The mounting global economic uncertainty won’t plunge Canada and the United States into a recession, provided policy-makers make the right moves to avoid disaster, a new outlook from the Conference Board of Canada says.
The fall report from the Ottawa-based business-oriented research group comes with the big caveat that European and U.S. leaders will have to act to stave off another financial calamity.
Conference Board growth forecasts for Canada’s 2011 GDP:
October 2009: 3.6%September 2010: 2.9%October 2010: 2.5%March 2011: 2.4%October 2011: 2.1%
"All bets are off if we have another financial crisis. It's very scary right now," said economist Pedro Antunes, who wrote the report.
He said he is still hopeful European leaders will find the resolve to backstop banks exposed to Greece and debt from other Mediterranean countries, thereby preventing the problems from spreading around the world as happened in the fall of 2008 with the failure of U.S.-based Lehman Brothers.
European leaders, however, appear to still be at odds on how to proceed entering into their key meetings this weekend on the crisis.
The Conference Board’s latest GDP growth estimate for Canada represents another in a series of steadily drooping forecasts.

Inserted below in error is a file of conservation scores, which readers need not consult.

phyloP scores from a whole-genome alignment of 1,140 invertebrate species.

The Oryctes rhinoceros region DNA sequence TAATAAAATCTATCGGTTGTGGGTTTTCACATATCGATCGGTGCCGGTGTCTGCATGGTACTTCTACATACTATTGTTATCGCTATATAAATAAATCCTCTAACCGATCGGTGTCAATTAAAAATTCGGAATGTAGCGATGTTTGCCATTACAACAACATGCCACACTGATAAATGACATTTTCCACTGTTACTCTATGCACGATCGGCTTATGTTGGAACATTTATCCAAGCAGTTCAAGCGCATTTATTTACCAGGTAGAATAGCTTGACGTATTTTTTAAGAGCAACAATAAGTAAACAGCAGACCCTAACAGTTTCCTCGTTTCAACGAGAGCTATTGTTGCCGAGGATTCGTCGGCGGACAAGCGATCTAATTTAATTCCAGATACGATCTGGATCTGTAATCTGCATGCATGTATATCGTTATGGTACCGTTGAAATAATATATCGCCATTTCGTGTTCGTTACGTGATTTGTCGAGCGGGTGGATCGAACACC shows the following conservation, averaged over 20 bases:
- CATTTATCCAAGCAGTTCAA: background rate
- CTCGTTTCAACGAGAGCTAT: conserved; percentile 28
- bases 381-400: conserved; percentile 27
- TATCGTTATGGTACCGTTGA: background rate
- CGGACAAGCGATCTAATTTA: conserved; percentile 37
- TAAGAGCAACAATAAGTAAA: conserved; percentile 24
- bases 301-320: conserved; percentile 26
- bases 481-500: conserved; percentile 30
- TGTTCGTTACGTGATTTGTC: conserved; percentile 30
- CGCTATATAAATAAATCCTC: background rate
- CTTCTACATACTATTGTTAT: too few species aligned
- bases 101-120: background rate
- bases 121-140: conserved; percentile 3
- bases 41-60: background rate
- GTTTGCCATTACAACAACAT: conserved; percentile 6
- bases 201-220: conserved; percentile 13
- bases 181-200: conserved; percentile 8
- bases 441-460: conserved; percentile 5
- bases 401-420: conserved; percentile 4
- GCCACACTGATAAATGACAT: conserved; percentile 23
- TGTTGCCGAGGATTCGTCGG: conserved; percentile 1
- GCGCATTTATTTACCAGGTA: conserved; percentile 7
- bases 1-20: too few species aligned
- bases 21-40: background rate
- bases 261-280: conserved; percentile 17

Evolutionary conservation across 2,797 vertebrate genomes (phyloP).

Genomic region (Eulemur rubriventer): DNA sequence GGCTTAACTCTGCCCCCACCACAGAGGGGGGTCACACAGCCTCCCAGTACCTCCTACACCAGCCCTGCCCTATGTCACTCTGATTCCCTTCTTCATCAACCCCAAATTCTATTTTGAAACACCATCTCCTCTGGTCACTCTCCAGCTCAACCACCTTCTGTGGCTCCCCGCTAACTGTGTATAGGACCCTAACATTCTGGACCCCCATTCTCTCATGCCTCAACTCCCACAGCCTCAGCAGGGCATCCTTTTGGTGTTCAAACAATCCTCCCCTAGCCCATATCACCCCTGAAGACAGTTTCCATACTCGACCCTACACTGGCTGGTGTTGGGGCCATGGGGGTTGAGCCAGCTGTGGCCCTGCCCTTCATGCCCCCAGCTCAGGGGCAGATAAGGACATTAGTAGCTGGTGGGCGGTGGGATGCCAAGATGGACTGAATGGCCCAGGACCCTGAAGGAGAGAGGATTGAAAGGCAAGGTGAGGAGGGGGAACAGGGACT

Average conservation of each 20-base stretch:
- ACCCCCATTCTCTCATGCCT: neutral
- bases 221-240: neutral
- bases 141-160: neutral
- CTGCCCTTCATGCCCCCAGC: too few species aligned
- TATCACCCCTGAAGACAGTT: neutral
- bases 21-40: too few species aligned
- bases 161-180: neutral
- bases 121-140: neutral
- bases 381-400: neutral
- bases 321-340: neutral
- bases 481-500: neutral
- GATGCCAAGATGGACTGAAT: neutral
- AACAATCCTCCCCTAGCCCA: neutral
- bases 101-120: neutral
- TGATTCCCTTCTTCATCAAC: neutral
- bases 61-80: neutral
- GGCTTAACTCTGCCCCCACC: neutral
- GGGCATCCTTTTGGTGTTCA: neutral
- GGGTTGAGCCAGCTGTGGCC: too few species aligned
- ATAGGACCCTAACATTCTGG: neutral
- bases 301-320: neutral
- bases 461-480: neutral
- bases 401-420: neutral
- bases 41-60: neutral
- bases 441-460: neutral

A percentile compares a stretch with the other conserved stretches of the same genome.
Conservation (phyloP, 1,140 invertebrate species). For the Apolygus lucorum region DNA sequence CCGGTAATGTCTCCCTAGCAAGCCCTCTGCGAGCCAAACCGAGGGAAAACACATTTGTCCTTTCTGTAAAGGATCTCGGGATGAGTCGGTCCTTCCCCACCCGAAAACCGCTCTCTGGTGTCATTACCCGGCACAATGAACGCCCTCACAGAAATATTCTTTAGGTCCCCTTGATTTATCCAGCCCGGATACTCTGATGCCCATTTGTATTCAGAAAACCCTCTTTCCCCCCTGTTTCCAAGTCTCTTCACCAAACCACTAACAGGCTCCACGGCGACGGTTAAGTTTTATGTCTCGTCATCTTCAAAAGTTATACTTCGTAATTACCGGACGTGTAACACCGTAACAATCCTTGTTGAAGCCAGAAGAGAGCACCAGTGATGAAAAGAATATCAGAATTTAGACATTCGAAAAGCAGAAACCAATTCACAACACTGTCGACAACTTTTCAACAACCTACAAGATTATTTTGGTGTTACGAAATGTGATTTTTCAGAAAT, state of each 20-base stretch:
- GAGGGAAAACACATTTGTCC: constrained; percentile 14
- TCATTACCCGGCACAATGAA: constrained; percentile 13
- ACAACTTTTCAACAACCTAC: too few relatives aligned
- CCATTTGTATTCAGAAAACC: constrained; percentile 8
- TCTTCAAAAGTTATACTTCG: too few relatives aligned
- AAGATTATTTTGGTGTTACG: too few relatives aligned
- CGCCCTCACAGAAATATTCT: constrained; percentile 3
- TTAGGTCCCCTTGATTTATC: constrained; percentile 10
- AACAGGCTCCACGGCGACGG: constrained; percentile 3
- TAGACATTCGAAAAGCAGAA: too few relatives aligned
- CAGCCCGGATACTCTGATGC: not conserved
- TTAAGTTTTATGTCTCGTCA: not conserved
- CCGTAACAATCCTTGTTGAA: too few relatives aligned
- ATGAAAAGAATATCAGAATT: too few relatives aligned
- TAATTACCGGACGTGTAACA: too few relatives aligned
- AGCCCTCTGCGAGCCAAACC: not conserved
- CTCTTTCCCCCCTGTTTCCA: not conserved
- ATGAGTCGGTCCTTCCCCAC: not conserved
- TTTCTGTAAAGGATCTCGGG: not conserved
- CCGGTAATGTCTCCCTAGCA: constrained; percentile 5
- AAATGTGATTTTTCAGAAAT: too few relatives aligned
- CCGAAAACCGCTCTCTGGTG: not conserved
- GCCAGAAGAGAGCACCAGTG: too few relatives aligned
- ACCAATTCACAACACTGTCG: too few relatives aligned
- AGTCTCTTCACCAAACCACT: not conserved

The Conference Board said Canada's economy, which is slowing down to 2.1 per cent growth this year, will pick up some steam next year and advance by 2.4 per cent before accelerating to 3.3 per cent growth in 2013. By that time, Canada's unemployment may reach as low as 6.3 per cent, the group's economists say, a level not seen since early 2008, before the onset of the global recession.
Earlier this year, a Conference Board of Canada report saw 2.4 per cent economic growth for 2011. That was down from the 2.9 per cent the group forecast last fall and a 3.6 per cent estimate two years ago.
Conference Board predictions often miss the mark. The organization forecast Canada would see three quarters of economic contraction in 2009; there were only two. It also said two years ago that the Bank of Canada’s target overnight lending rate would be four per cent by 2011; the rate has been at one per cent since September 2010.
The board's call for next year is about half a point stronger than expectations from some of Canada's banks, particularly Scotiabank and the Bank of Montreal. The Bank of Canada will reveal its forecast next week.
Meanwhile, the economy in the United States, which ground to a halt over the summer, is likely to rebound to levels similar to its northern neighbour, the Conference Board foresees.